Undula, Undula, o sigh of the soul for the land of the happy and perfect! How my soul expanded in that light, when I stood, a humble Lazarus, at your bright threshold. Through you, in a feverish shiver, I came to know my own misery and ugliness in the light of your perfection. How sweet it was to read from a single glance the sentence condemning me forever, and to obey with the deepest humility the gesture of your hand, spurning me from your banqueting tables. I would have doubted your perfection had you done anything else. Now it’s time for me to return to the furnace from which I came, botched and misshapen. I go to atone for the error of the Demiurge who created me.

Undula, Undula! Soon I will forget you too, o bright dream of that other land. The final darkness and the hideousness of the furnace draw near.


The lamp filters the boredom, hissing its monotonous song. I seem to have heard it before, long ago, somewhere at the beginning of life, when as a sickly, forlorn infant I fussed and fretted through tearful nights. Who then called out to me and brought me back as I blindly sought the path of return to maternal, primordial nothingness?

How the lamp smokes. The gray arms of the candelabra have sprung out of the ceiling like a polyp. The shadows whisper and plot. Cockroaches scuttle noiselessly across the yellow floor. My bed is so long that I can’t see its other end. As always, I am ill, gravely ill. How bitter and filled with abomination is the road to the furnace.

Then it began. These monotonous, futile dialogues with pain have utterly worn me down. Endlessly I argue with it, adamant that it can’t reach me as pure intellect. While everything else becomes muddled and clouded, I feel ever more clearly how he – the suffering one – is separated from my watching self. And yet at the same time I feel the delicate tickle of dread.

The flame of the lamp burns ever lower and more darkly. The shadows stretch their giraffes’ necks up to the ceiling; they want to see him. I hide him carefully away under the quilt. He is like a small, shapeless embryo without face, eyes or mouth; he was born to suffer. All he knows of life are those forms and monstrosities of suffering that he meets in the depths of the night in which he is plunged. His senses are turned inward, greedily absorbing pain in all its varieties. He has taken my sufferings upon himself. Sometimes it seems he is nothing but a great swim bladder inflated with pain, the hot veins of suffering upon its membranes.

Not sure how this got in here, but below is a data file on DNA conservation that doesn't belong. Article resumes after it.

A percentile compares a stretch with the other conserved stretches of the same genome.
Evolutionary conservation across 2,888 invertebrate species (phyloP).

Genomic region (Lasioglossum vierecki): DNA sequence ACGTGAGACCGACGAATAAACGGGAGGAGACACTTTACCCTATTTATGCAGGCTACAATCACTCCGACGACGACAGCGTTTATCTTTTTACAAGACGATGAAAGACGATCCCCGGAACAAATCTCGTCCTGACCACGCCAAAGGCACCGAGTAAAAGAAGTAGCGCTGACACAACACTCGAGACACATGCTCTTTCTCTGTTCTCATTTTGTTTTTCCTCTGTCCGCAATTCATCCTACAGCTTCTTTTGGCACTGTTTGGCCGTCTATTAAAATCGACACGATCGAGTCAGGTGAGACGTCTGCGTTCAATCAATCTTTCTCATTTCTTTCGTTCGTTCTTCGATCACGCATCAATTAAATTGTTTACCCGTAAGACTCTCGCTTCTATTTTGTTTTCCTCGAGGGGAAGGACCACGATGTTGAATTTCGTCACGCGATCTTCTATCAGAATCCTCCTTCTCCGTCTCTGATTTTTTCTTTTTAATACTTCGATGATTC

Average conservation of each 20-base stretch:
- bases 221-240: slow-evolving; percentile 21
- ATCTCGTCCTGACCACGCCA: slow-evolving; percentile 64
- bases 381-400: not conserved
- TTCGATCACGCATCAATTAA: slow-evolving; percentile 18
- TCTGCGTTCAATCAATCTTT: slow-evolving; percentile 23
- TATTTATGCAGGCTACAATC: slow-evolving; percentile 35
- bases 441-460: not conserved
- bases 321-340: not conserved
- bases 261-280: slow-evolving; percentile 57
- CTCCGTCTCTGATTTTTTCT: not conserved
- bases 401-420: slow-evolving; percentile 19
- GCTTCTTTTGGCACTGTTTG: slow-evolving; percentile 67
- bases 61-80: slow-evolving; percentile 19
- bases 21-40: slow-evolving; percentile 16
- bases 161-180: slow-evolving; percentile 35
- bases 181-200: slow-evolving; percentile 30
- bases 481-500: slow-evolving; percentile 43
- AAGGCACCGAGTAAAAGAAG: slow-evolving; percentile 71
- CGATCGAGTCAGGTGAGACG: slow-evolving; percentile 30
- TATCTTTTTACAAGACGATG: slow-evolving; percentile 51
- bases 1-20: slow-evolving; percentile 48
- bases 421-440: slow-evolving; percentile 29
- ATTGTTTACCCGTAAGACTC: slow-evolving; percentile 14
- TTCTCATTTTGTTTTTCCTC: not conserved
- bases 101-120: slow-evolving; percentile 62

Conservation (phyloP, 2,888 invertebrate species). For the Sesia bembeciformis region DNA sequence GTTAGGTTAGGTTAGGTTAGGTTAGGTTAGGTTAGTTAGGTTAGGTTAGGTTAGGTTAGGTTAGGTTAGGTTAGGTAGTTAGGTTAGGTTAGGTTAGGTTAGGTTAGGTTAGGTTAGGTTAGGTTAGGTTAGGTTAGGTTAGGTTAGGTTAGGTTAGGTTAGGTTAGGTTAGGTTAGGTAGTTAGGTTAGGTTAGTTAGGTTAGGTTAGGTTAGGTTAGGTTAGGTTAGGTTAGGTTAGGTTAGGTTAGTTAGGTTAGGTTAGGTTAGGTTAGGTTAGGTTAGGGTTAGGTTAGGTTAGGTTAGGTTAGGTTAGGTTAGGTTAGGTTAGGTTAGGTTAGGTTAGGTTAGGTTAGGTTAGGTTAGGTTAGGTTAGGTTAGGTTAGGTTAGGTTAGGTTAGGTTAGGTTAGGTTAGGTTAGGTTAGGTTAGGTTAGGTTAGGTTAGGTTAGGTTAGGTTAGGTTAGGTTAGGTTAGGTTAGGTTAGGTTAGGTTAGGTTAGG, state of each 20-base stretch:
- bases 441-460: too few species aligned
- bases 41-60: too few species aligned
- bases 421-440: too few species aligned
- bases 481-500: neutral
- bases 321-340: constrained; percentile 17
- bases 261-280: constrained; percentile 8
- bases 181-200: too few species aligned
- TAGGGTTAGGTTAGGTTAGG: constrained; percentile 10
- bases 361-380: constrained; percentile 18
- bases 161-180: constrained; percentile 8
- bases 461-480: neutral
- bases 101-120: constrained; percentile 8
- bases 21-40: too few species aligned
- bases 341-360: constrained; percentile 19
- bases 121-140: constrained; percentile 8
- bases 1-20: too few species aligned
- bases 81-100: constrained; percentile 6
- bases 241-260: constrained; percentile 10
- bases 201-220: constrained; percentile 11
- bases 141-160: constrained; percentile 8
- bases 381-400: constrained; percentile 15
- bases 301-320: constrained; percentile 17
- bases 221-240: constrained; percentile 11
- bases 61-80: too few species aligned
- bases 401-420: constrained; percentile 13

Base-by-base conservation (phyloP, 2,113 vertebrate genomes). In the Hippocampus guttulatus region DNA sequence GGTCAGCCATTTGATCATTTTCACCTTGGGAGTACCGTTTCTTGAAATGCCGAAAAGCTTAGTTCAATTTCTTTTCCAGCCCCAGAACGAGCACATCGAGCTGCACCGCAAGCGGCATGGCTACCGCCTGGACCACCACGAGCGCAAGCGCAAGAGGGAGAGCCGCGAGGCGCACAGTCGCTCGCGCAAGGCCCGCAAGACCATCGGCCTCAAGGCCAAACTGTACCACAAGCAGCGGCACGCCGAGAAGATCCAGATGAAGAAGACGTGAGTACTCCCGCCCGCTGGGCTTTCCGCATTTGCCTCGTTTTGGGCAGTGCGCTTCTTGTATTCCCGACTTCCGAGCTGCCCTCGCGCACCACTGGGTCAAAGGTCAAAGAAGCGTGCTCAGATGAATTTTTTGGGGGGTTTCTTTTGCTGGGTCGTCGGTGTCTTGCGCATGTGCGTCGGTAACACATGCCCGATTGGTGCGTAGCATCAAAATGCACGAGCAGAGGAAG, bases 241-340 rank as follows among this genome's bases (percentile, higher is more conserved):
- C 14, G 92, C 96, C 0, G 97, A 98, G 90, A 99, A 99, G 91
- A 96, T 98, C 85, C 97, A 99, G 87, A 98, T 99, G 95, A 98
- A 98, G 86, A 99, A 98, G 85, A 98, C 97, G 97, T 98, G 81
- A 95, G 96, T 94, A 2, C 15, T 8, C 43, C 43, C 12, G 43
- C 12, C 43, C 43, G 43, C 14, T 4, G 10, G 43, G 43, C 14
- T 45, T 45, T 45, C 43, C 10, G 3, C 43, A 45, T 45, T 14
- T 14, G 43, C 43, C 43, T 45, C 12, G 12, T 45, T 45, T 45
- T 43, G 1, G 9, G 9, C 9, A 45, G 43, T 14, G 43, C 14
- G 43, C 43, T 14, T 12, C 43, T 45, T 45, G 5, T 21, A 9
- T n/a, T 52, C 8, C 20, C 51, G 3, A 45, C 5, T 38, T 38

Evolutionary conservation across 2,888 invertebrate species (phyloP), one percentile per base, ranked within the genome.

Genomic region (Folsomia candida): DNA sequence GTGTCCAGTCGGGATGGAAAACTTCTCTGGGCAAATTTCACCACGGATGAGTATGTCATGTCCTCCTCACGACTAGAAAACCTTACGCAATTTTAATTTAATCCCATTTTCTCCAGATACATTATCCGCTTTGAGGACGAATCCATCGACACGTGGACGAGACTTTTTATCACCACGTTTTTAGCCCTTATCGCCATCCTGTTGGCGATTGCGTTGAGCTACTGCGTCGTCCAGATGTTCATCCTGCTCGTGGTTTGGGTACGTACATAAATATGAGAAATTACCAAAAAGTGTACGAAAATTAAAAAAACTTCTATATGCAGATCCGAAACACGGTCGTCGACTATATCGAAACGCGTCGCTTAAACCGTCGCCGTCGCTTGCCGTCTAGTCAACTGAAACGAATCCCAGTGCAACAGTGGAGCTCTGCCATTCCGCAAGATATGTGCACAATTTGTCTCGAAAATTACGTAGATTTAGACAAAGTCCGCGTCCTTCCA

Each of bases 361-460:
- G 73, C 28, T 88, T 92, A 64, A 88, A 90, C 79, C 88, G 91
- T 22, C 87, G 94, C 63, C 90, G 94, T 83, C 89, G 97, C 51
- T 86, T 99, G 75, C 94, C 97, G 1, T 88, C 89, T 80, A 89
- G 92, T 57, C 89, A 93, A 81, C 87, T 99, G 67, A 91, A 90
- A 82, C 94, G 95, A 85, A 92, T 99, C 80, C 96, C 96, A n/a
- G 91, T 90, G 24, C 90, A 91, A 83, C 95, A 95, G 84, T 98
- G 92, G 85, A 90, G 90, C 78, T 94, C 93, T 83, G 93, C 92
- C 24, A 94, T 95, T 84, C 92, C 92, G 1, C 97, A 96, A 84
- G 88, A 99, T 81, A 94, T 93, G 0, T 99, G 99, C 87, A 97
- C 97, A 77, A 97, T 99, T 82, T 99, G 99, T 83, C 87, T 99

Why do you weep and fuss the whole night through? How can I ease your sufferings, my little son? What am I to do with you? You writhe, sulk, and scowl; you cannot hear or understand human speech; and yet still you fuss and hum your monotonous pain through the night. Now you are like the scroll of an umbilical cord, twisted and pulsating…


The lamp must have gone out while I dozed. It’s dark and quiet now. Nobody weeps. There is no pain. Somewhere deep, deep in the darkness, somewhere beyond the wall, the drainpipes chatter. Lord! It’s the thaw!… The attic spaces dully roar like the bodies of enormous musical instruments. The first crack must have formed in the solid rock of that black winter. Great lumps of darkness loosen and crumble in the walls of the night. Darkness pours like ink through those fissures in the winter, muttering in the drainpipes and sewers. Lord, the spring is coming…

Out there in the world, the town slowly releases itself from manacles of darkness. The thaw chisels out house after house from that stone wall of darkness. O, to draw in the dark breath of the thaw with my breast again; o, to feel upon my face the black, moist sheets of wind sweeping down the streets. The little flames of the lamps on the street corners shrink into their wicks, turning blue as those purple sheets of wind fly around them. O, to steal away now and escape, leaving him here alone forever with his eternal pain… What base temptations do you whisper into my ear, o wind of the thaw? But in what neighborhood of the town is that apartment? And where does that window face, knocked by its shutter? I can’t remember the street of my childhood home. O, to look out that window and to meet the breath of the thaw…


Marceli Weron, “Undula,” Świt. Organ urzędników naftowych w Borysławiu, no. 25-26 (15 January 1922), pp. 2-5. Republished in Schulz/Forum 14 (2019), edited by Piotr Sitkiewicz.

Main image: Spotkanie. Żydowski młodzieniec i dwie kobiety w zaułku miejskim by Bruno Schulz (public domain)

Pin It on Pinterest

Support us!